Organic pads offer good initial bite (initiation of friction and slowing of the vehicle) and modulation for daily driven vehicles, but generally suffer rapid wear and fade when subjected to aggressive driving. Ceramic pads cost more but take the best traits of organic pads and can add longevity as well as reduced brake dust production. However, these pads suffer accelerated wear under heavy loads and are not ideal for track or heavy-duty braking situations. Semi-metallic pads tend to resist fade better and offer superior heat capacity and dissipation compared to organic or ceramic pads. They are offered in a variety of compositions enabling the end user to choose the braking characteristics desired of their vehicle. When choosing a semi-metallic pad, aggressive initial bite could be desirable in the case of a vehicle driven hard for short intervals. The counterpoint is that this pad could eventually suffer from fade with prolonged aggressive driving. By comparison, a semi-metallic pad formulated for endurance offers increased heat capacity for longer driving intervals but will likely lack initial bite when cold and suffer reduced braking performance until brought up to optimal operating temperatures. This is not ideal for short driving intervals or street driving since the ideal temperatures are much higher and might not be reached under these conditions.
Release the Heat
Another common brake system improvement involves upgrading the surface that the brake pads apply friction to, the brake rotors. Brake rotors are not only a friction surface, they’re also heat sinks. This means that they must draw away and dissipate the heat produced by the friction with the pads efficiently to ensure consistent braking performance and to stave off brake fade. Factory brake rotors are typically composed of iron due to cost, longevity and heat capacity for the everyday driver. However, to save on cost, typical factory rotors do not benefit from the design elements and heat dissipation characteristics of aftermarket brake rotors.
Aftermarket brake rotors, like those offered by STILLEN, AP Racing and DBA, can feature a variety of benefits thanks to engineering innovations such as improved vane design (in the case of vented rotors) as well as cross drilling, slotting and other surface treatments. In the search for improved methods of heat dissipation, some manufacturers of vented rotors have implemented proprietary vane designs to facilitate improved airflow for better cooling of the rotors. As an added measure of cooling, some have turned to cross-drilling the rotor surface. However, it is not unheard of for cracks to develop between the holes of a cross-drilled rotor after repeated heating and cooling cycles over time. Another brake rotor type is the slotted rotor. The slots cut into the rotor surface help to optimize the friction surface area while helping to release the gasses that build up between the friction material of the pad and the rotor surface. However, this rotor type also causes accelerated wear on the pads, shortening the typical service life of the pads.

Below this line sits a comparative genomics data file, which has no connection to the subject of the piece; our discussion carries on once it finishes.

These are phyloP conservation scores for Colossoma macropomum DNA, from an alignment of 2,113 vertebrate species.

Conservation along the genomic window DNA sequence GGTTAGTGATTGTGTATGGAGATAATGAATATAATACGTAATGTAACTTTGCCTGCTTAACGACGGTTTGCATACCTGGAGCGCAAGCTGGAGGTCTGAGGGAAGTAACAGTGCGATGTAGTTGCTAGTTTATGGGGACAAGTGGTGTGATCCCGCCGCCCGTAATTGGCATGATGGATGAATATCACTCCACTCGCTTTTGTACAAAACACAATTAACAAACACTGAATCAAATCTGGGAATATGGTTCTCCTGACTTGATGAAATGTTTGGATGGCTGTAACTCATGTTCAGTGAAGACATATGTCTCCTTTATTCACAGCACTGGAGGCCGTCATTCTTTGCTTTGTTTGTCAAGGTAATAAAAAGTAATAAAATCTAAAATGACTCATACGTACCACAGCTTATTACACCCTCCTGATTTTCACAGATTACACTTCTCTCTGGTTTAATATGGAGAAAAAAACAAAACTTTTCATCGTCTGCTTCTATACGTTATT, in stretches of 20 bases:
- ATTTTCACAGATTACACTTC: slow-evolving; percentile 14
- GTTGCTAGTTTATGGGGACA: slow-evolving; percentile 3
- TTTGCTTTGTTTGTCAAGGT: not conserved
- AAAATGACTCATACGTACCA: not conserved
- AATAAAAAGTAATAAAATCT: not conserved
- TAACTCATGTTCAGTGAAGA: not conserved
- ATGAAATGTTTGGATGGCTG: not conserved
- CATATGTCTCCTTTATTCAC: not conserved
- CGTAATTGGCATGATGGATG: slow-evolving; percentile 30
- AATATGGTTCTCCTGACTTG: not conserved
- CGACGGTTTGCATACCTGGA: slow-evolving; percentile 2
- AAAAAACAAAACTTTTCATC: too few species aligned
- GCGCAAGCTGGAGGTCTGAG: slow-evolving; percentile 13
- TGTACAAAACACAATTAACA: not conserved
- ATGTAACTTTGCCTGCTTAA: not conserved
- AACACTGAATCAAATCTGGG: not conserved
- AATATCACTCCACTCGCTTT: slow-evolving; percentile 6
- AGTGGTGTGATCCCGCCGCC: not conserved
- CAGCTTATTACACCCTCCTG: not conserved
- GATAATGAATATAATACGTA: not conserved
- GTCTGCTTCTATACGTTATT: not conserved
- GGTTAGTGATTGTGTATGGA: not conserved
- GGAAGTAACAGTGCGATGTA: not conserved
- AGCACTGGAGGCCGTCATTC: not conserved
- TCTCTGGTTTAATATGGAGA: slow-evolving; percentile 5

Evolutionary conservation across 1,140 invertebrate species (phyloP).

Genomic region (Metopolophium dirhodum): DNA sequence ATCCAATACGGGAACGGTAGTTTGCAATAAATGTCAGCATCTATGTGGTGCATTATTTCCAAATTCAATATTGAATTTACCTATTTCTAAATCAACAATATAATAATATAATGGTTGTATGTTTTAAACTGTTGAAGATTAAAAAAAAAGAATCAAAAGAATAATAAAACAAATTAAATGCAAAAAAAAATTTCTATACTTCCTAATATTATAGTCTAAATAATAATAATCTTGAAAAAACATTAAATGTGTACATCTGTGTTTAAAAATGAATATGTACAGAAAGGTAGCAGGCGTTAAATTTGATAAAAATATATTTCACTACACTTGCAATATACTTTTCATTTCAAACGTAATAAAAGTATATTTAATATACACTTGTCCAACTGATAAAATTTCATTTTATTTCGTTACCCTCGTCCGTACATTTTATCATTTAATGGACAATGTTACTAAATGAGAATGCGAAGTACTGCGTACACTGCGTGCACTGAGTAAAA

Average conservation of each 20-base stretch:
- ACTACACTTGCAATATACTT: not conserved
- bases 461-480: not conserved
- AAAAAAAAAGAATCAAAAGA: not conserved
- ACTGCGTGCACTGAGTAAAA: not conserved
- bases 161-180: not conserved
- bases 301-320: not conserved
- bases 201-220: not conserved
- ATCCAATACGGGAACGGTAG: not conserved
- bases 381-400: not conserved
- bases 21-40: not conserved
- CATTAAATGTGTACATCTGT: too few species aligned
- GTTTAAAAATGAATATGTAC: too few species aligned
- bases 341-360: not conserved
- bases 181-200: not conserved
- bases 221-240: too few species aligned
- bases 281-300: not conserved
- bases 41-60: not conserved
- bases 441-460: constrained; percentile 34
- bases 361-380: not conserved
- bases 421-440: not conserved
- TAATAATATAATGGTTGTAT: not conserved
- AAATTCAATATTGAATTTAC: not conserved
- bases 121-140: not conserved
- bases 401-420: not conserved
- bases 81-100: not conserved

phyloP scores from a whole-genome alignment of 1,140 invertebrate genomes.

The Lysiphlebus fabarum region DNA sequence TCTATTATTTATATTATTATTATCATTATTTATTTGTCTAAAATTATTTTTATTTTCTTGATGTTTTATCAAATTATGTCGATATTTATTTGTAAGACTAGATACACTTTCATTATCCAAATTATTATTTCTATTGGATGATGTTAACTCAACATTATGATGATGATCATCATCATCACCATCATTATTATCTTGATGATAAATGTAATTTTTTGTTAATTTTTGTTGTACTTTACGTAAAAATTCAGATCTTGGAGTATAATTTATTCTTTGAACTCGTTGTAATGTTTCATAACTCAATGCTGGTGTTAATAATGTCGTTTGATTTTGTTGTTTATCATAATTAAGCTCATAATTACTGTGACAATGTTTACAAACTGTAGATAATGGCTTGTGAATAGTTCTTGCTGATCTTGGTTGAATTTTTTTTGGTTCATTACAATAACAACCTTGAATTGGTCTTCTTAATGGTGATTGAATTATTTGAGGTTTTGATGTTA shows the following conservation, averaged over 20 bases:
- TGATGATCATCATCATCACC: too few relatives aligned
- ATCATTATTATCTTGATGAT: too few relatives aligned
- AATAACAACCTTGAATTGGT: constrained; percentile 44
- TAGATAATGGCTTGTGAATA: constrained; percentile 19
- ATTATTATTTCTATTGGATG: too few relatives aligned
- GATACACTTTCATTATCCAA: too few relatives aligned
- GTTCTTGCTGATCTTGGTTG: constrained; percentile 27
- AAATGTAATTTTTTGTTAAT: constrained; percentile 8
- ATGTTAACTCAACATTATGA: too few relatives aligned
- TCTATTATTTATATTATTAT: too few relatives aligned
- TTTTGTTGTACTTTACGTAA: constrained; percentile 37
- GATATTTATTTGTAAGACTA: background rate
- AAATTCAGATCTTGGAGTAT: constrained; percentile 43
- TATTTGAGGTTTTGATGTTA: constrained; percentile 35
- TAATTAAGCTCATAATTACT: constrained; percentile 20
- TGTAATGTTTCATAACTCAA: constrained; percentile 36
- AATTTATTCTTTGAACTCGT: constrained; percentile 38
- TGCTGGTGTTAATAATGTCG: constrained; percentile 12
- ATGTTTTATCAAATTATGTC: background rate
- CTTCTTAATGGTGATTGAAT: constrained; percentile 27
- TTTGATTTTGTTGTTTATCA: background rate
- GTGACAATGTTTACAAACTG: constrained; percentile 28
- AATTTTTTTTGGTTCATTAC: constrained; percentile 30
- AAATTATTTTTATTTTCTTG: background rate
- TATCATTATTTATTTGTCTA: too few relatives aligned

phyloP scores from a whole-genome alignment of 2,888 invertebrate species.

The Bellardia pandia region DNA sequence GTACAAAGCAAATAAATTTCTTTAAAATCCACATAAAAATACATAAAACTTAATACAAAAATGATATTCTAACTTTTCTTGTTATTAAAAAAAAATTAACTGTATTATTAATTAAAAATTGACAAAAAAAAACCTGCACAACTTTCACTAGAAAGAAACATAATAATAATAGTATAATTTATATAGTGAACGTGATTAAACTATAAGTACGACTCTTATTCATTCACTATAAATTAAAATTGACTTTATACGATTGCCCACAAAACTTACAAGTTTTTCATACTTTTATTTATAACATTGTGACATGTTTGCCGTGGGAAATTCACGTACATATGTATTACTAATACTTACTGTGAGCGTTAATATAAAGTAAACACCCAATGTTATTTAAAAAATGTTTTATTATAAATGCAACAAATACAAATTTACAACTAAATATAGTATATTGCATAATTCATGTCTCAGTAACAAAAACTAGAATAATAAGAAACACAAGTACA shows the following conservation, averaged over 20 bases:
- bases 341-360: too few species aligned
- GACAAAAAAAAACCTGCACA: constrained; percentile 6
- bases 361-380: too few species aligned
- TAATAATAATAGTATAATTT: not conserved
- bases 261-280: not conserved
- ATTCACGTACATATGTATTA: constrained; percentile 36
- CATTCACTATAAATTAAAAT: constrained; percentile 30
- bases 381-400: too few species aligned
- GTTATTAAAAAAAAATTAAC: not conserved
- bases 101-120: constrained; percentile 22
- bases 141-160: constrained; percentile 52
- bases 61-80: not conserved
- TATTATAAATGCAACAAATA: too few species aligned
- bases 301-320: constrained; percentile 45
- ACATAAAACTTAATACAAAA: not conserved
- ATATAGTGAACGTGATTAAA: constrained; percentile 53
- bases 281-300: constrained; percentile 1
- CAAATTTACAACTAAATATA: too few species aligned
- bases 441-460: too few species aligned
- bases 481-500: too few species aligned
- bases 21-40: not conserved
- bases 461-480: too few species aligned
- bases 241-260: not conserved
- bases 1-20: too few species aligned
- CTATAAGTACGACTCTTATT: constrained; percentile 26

Step Up and Stop Better
In our next installment of STILLEN University, we’re going to explore brake system upgrades in greater detail. Check back with us soon!
With a better grasp of the basics of brake upgrades and the first steps toward better braking for both performance and safety, contact us to order your upgrade today! Do you have more questions about Best Brake System 101: Rotors Pads what would be right for your application? Reach out to us: